The Toy Story Zoetrope

“The Toy Story *what?*” is what I’m sure you’re all asking! At least,
that’s that *I* said when I saw the sign outside the Animation Gallery
inside DCA’s Animation Building.

According to a Pixar press release, the zoetrope is a “kinetic
installation… an early cinema device that created the optical
illusion of static images in motion. The 7′ (high) x 12′ (diameter)
zoetrope, which is cycled to synchronize with the artscape
installation, features characters from both Toy Story films and
uses a series of strobe lights to make the Toy Story characters
Buzz, Woody, Wheezy, and others revolve around a central spindle,
out of which hordes of toy soldiers parachute down.”

And from a Disney press release: “Originally created for the ’20 Years
of Pixar Production Art Show’ at the Museum of Modern Art in New York,
the Zoetrope creates the illusion of movement by presenting a rapidly
changing sequence of images – actual three-dimensional models – of
characters from both Toy Story films: Woody, Buzz Lightyear, cowgirl
Jessie, horse Bullseye and even the little green Aliens. The figures are
mounted on a spinning disk and lit with a strobe which creates a sense
of continuous motion, as if the characters have actually come to life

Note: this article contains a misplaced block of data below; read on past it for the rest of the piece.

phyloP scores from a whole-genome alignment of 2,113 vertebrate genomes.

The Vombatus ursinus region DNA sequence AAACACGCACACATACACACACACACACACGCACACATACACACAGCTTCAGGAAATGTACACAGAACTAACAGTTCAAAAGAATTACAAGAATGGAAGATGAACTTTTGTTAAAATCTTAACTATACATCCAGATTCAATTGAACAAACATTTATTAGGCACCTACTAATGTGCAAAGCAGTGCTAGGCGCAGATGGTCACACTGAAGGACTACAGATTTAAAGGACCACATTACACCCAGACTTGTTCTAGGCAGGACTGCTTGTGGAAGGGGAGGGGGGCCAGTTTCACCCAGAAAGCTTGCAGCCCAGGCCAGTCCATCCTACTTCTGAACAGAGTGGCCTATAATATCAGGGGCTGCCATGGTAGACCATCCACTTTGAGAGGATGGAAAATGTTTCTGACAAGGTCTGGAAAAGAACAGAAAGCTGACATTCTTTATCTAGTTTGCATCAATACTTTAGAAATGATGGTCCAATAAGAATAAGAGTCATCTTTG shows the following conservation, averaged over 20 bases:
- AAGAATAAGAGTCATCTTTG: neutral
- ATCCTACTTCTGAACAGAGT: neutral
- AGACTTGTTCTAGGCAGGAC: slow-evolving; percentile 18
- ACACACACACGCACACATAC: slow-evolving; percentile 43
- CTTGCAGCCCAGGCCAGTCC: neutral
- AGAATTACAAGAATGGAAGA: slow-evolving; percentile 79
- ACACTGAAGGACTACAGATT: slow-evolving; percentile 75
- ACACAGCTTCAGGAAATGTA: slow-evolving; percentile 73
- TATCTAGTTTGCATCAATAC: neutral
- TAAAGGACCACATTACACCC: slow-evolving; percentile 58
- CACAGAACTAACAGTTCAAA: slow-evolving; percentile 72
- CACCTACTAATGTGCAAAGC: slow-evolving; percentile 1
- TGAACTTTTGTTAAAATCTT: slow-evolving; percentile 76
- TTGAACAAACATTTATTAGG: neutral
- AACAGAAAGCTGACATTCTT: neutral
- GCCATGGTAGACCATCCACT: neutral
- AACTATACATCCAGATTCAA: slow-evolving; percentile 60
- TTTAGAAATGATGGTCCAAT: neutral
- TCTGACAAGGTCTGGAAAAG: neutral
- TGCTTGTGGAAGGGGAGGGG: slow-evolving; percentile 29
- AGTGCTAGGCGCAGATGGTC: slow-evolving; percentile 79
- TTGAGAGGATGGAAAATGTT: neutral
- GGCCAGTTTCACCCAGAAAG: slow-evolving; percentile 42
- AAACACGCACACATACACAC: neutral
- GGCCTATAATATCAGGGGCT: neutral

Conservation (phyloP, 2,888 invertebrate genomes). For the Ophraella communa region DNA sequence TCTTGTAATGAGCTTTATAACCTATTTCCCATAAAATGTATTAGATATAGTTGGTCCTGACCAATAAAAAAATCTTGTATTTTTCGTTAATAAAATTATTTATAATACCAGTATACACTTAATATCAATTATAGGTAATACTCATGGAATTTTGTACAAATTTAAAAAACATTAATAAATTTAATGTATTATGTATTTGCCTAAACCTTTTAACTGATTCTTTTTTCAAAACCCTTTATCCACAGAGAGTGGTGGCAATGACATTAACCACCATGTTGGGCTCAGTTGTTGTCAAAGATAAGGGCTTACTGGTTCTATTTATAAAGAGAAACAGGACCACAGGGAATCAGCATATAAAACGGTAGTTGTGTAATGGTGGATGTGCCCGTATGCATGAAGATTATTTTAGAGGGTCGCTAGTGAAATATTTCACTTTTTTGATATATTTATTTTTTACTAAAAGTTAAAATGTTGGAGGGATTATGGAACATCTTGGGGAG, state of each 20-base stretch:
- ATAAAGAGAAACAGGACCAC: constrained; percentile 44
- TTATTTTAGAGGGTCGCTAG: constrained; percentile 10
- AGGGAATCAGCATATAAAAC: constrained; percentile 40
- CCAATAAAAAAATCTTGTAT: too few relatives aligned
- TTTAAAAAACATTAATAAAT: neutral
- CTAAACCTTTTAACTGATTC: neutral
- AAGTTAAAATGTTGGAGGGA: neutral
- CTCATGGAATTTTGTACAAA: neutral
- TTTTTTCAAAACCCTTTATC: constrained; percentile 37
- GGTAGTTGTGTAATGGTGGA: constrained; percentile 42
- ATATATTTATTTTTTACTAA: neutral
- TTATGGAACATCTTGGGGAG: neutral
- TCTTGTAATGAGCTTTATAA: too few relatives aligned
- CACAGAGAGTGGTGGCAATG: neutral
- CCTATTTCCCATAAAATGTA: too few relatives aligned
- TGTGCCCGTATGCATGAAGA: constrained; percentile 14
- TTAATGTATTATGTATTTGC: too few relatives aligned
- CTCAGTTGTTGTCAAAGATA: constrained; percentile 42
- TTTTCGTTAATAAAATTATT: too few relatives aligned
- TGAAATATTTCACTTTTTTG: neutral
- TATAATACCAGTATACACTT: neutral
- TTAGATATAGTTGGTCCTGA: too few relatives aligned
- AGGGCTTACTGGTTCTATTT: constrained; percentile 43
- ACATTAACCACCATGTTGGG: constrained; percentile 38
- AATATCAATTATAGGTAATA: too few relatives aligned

before your eyes.”

Initially I thought it looked like a carousel – only with Toy Story
characters instead of horses. But when you take a closer look, you can
see that the characters’ poses vary.

zoe2.jpg

We stood in the room for a couple of minutes, then all of a sudden the
room lights dimmed and the lights inside the zoetrope became brighter.
It started to spin, and music started to play. At first everything was
just a blur, but then the strobe light effect began and the characters
appeared to be moving in an animated sequence – Woody rode a bucking
Bullseye, Jessie spun a rope up and down, Buzz walked on top of a ball,
the green army men parachuted down,
and my favorite, the penguins and the little green guys
collaborated in a stunt where the penguins catapulted a green guy into
the air and then he dove into a hole in the floor. One really
interesting thing – the display was spinning counter-clockwise, but all
of the action, except Buzz on his ball, appeared to be moving clockwise.

The “show” is a couple of minutes long, and it’s really very cool to
watch.

I took a video with my digital camera and put it on YouTube – unfortunately the quality suffered in converting it to something YouTube could handle, and the video frame rate doesn’t match up with the strobe rate so the animation isn’t as smooth, but it’ll still give you the idea.

Toy Story Zoetrope video

Laura Gilbreath is a native of San Diego, CA. She has been making the trek up Interstate 5 to Disneyland since she was a small child and terrified of talking tikis and hitchhiking ghosts. She and her husband Lee enjoy trips to Disneyland and Walt Disney World, as well as sailings on the Disney Cruise Line.

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